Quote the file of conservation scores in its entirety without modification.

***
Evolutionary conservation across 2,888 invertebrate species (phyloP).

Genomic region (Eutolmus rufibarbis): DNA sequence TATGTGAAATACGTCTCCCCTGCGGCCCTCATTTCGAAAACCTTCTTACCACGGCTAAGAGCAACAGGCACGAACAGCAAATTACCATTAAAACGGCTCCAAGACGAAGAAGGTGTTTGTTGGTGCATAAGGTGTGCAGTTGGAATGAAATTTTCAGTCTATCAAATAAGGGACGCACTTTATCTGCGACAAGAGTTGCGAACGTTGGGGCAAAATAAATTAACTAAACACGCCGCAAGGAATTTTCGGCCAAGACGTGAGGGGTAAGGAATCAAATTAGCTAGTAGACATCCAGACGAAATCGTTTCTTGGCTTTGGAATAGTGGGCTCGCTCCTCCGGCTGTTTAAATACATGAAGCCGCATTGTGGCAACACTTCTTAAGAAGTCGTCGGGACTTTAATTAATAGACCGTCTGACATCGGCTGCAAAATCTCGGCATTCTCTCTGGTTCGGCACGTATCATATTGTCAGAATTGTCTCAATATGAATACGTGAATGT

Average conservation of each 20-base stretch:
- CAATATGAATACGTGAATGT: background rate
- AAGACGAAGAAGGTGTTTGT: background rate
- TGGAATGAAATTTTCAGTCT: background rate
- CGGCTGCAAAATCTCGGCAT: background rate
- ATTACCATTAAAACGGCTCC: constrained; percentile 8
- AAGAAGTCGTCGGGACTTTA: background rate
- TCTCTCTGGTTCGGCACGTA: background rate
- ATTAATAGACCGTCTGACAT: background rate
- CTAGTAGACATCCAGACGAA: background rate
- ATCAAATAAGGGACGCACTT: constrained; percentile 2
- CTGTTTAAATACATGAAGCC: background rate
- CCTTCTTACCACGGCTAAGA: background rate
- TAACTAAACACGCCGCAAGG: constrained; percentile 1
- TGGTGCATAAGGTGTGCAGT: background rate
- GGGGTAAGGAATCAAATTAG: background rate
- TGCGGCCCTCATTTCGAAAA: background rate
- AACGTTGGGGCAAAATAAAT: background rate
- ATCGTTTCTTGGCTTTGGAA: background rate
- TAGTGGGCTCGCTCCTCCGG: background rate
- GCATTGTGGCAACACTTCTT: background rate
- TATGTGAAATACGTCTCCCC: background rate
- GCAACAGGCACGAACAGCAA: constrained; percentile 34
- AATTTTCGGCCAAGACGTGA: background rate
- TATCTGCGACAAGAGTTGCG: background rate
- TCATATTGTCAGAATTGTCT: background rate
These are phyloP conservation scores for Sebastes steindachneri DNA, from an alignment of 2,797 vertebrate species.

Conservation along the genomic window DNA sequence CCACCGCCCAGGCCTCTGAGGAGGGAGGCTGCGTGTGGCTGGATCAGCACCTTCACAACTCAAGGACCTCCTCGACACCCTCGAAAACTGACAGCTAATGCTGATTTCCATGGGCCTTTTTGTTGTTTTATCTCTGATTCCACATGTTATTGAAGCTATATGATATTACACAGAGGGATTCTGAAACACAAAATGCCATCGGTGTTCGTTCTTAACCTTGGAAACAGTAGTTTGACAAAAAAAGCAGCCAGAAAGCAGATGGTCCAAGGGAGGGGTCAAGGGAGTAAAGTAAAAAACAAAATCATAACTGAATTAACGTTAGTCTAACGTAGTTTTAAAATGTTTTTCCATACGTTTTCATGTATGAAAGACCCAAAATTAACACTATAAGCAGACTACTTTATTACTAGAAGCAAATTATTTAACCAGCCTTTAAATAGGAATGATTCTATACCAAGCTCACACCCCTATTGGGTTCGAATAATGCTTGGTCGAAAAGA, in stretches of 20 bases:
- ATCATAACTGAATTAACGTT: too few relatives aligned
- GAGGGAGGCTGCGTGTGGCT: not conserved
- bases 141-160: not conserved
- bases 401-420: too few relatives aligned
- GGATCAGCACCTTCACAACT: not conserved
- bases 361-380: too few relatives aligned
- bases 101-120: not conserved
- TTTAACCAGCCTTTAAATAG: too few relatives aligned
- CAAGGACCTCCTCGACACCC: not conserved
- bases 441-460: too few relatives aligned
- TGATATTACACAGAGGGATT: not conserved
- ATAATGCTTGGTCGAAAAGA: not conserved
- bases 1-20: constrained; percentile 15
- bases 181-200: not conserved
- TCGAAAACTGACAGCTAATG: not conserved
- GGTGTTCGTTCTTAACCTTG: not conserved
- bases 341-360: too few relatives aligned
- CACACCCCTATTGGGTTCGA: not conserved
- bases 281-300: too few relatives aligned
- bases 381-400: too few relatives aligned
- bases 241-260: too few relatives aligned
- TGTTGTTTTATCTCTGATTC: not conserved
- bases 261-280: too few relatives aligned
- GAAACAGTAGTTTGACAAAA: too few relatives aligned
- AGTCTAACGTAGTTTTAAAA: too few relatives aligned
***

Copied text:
Evolutionary conservation across 2,888 invertebrate species (phyloP).

Genomic region (Eutolmus rufibarbis): DNA sequence TATGTGAAATACGTCTCCCCTGCGGCCCTCATTTCGAAAACCTTCTTACCACGGCTAAGAGCAACAGGCACGAACAGCAAATTACCATTAAAACGGCTCCAAGACGAAGAAGGTGTTTGTTGGTGCATAAGGTGTGCAGTTGGAATGAAATTTTCAGTCTATCAAATAAGGGACGCACTTTATCTGCGACAAGAGTTGCGAACGTTGGGGCAAAATAAATTAACTAAACACGCCGCAAGGAATTTTCGGCCAAGACGTGAGGGGTAAGGAATCAAATTAGCTAGTAGACATCCAGACGAAATCGTTTCTTGGCTTTGGAATAGTGGGCTCGCTCCTCCGGCTGTTTAAATACATGAAGCCGCATTGTGGCAACACTTCTTAAGAAGTCGTCGGGACTTTAATTAATAGACCGTCTGACATCGGCTGCAAAATCTCGGCATTCTCTCTGGTTCGGCACGTATCATATTGTCAGAATTGTCTCAATATGAATACGTGAATGT

Average conservation of each 20-base stretch:
- CAATATGAATACGTGAATGT: background rate
- AAGACGAAGAAGGTGTTTGT: background rate
- TGGAATGAAATTTTCAGTCT: background rate
- CGGCTGCAAAATCTCGGCAT: background rate
- ATTACCATTAAAACGGCTCC: constrained; percentile 8
- AAGAAGTCGTCGGGACTTTA: background rate
- TCTCTCTGGTTCGGCACGTA: background rate
- ATTAATAGACCGTCTGACAT: background rate
- CTAGTAGACATCCAGACGAA: background rate
- ATCAAATAAGGGACGCACTT: constrained; percentile 2
- CTGTTTAAATACATGAAGCC: background rate
- CCTTCTTACCACGGCTAAGA: background rate
- TAACTAAACACGCCGCAAGG: constrained; percentile 1
- TGGTGCATAAGGTGTGCAGT: background rate
- GGGGTAAGGAATCAAATTAG: background rate
- TGCGGCCCTCATTTCGAAAA: background rate
- AACGTTGGGGCAAAATAAAT: background rate
- ATCGTTTCTTGGCTTTGGAA: background rate
- TAGTGGGCTCGCTCCTCCGG: background rate
- GCATTGTGGCAACACTTCTT: background rate
- TATGTGAAATACGTCTCCCC: background rate
- GCAACAGGCACGAACAGCAA: constrained; percentile 34
- AATTTTCGGCCAAGACGTGA: background rate
- TATCTGCGACAAGAGTTGCG: background rate
- TCATATTGTCAGAATTGTCT: background rate
These are phyloP conservation scores for Sebastes steindachneri DNA, from an alignment of 2,797 vertebrate species.

Conservation along the genomic window DNA sequence CCACCGCCCAGGCCTCTGAGGAGGGAGGCTGCGTGTGGCTGGATCAGCACCTTCACAACTCAAGGACCTCCTCGACACCCTCGAAAACTGACAGCTAATGCTGATTTCCATGGGCCTTTTTGTTGTTTTATCTCTGATTCCACATGTTATTGAAGCTATATGATATTACACAGAGGGATTCTGAAACACAAAATGCCATCGGTGTTCGTTCTTAACCTTGGAAACAGTAGTTTGACAAAAAAAGCAGCCAGAAAGCAGATGGTCCAAGGGAGGGGTCAAGGGAGTAAAGTAAAAAACAAAATCATAACTGAATTAACGTTAGTCTAACGTAGTTTTAAAATGTTTTTCCATACGTTTTCATGTATGAAAGACCCAAAATTAACACTATAAGCAGACTACTTTATTACTAGAAGCAAATTATTTAACCAGCCTTTAAATAGGAATGATTCTATACCAAGCTCACACCCCTATTGGGTTCGAATAATGCTTGGTCGAAAAGA, in stretches of 20 bases:
- ATCATAACTGAATTAACGTT: too few relatives aligned
- GAGGGAGGCTGCGTGTGGCT: not conserved
- bases 141-160: not conserved
- bases 401-420: too few relatives aligned
- GGATCAGCACCTTCACAACT: not conserved
- bases 361-380: too few relatives aligned
- bases 101-120: not conserved
- TTTAACCAGCCTTTAAATAG: too few relatives aligned
- CAAGGACCTCCTCGACACCC: not conserved
- bases 441-460: too few relatives aligned
- TGATATTACACAGAGGGATT: not conserved
- ATAATGCTTGGTCGAAAAGA: not conserved
- bases 1-20: constrained; percentile 15
- bases 181-200: not conserved
- TCGAAAACTGACAGCTAATG: not conserved
- GGTGTTCGTTCTTAACCTTG: not conserved
- bases 341-360: too few relatives aligned
- CACACCCCTATTGGGTTCGA: not conserved
- bases 281-300: too few relatives aligned
- bases 381-400: too few relatives aligned
- bases 241-260: too few relatives aligned
- TGTTGTTTTATCTCTGATTC: not conserved
- bases 261-280: too few relatives aligned
- GAAACAGTAGTTTGACAAAA: too few relatives aligned
- AGTCTAACGTAGTTTTAAAA: too few relatives aligned